Pfizer Vaccine Sentiment Analysis using Python

Twitter is one of the most popular social media apps where people are free to share their opinions on any topic. There are so many tweets recorded about Pfizer vaccine awareness that can be used to analyze the sentiments of people about the Pfizer vaccine. So, if you want to learn how to use a Twitter dataset for sentiment analysis, this article is for you. In this article, I will walk you through the task of Pfizer vaccine sentiment analysis using Python.

Pfizer Vaccine Sentiment Analysis using Python

The dataset that I am using for the task of Pfizer vaccine sentiment analysis is downloaded from Kaggle, which was initially collected from Twitter when people were sharing their opinions about the Pfizer vaccine. Let’s start the task of Pfizer vaccine sentiment analysis by importing the necessary Python libraries and the dataset:

                    id             user_name  ... favorites is_retweet
0  1340539111971516416            Rachel Roh  ...         0      False
1  1338158543359250433           Albert Fong  ...         1      False
2  1337858199140118533              eli🇱🇹🇪🇺👌  ...         0      False
3  1337855739918835717         Charles Adler  ...      2129      False
4  1337854064604966912  Citizen News Channel  ...         0      False

[5 rows x 16 columns]

So this dataset is quite large, let’s have a look at whether it contains any null values or not:

data.isnull().sum()
id                     0
user_name              0
user_location       1630
user_description     506
user_created           0
user_followers         0
user_friends           0
user_favourites        0
user_verified          0
date                   0
text                   0
hashtags            1949
source                 1
retweets               0
favorites              0
is_retweet             0
dtype: int64

Although these null values will not affect the task of sentiment analysis, to keep things simple, I will drop the rows containing null values as the dataset is already large:

data = data.dropna()

Now let’s have a look at the descriptive statistics of this dataset:

print(data.describe())
                 id  user_followers  ...     retweets    favorites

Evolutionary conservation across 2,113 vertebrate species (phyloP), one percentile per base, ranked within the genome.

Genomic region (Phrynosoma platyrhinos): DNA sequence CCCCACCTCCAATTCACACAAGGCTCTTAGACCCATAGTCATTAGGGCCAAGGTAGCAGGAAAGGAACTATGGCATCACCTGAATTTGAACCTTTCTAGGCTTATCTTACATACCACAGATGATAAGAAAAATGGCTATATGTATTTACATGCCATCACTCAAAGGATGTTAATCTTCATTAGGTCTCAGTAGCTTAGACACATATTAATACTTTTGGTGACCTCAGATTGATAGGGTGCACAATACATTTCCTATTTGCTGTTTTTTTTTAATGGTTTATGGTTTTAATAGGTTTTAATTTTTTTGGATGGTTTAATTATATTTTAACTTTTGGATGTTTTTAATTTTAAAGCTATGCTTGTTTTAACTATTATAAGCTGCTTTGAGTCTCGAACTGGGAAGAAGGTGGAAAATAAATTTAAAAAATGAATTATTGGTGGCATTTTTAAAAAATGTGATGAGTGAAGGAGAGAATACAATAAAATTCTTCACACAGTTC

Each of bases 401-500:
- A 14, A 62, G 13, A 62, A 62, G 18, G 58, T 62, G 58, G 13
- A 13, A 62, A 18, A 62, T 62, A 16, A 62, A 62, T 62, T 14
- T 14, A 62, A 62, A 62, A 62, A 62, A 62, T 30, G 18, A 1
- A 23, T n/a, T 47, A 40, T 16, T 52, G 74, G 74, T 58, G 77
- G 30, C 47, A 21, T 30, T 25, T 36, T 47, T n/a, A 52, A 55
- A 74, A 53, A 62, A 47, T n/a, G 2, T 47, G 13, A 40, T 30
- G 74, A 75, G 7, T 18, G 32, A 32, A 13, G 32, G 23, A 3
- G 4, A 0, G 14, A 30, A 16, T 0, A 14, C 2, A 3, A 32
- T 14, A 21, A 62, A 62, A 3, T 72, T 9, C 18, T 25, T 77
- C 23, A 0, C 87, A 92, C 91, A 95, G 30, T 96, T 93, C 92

count  4.749000e+03    4.749000e+03  ...  4749.000000  4749.000000
mean   1.355333e+18    5.069683e+04  ...     1.545378     9.385555
std    1.280104e+16    3.545440e+05  ...    13.395572    55.280915
min    1.337728e+18    0.000000e+00  ...     0.000000     0.000000
25%    1.344929e+18    1.740000e+02  ...     0.000000     0.000000
50%    1.352030e+18    6.480000e+02  ...     0.000000     1.000000
75%    1.364940e+18    2.728000e+03  ...     1.000000     5.000000
max    1.384788e+18    1.371493e+07  ...   678.000000  1979.000000

[8 rows x 6 columns]

The text column is the most important feature in this dataset as it contains the opinions of the users of Twitter about the Pfizer vaccine. But the text column needs to be prepared as it contains many special symbols and language errors. Below is how we can clean the text column:

Now, let’s have a look at the word cloud of the text column. A word cloud is a data visualisation technique that shows the most used words in large font and the less used words in small font. Here is how you can visualize the word cloud of the text column:

Pfizer Vaccine Sentiment Analysis

Now let’s have a look at the word cloud of the hashtags column, which can show what kind of tags was trending when people were sharing their opinions about the Pfizer vaccine:

word cloud

The “user_verified” column in the dataset shows whether the users who have shared their opinions are verified by Twitter or not. A verified user on Twitter is a public figure or a celebrity. So let’s have a look at how many users were verified who shared their opinions about the Pfizer vaccine:

data["user_verified"].value_counts()
False    4169
True      580
Name: user_verified, dtype: int64

In the above output, False shows the count of unverified users and True shows the count of verified users. Now let’s move to the task of sentiment analysis of the Pfizer vaccine. Here I will add three more columns in this dataset as Positive, Negative, and Neutral by calculating the sentiment scores of the text column:

                                                 text  ...  Neutral
0   folk said daikon past could treat cytokin stor...  ...    0.748
2   coronavirus sputnikv astrazeneca pfizerbiontec...  ...    1.000
6   bit sad claim fame success vaccin patriot comp...  ...    0.481
9   covidvaccin state start get  monday us say pak...  ...    1.000
10  death close  mark million peopl wait pfizerbio...  ...    0.698

[5 rows x 4 columns]

Now let’s calculate how most of the people felt about the Pfizer vaccine:

Neutral 🙂 

So most of the opinions of the users were Neutral, let’s have a look at the total of each sentiment score before making any conclusion:

print("Positive: ", x)
print("Negative: ", y)
print("Neutral: ", z)
Positive:  417.81600000000003
Negative:  188.81200000000024
Neutral:  4142.3750000000055

The total of positive and negative is very less than Neutral, so we can say that the discussion of the Twitter users was about the awareness of the Pfizer vaccine rather than sharing its benefits or drawbacks.

Summary

So this is how you can analyze the sentiments of Twitter users about the Pfizer vaccine. In the conclusion of this sentiment analysis, I can just say that the discussion of the Twitter users was about the awareness of the Pfizer vaccine rather than sharing its benefits or drawbacks. I hope you liked this article on Pfizer vaccine sentiment analysis using Python. Feel free to ask your valuable questions in the comments section below.

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Aman Kharwal
Coder with the ♥️ of a Writer || Data Scientist | Solopreneur | Founder
Articles: 1126

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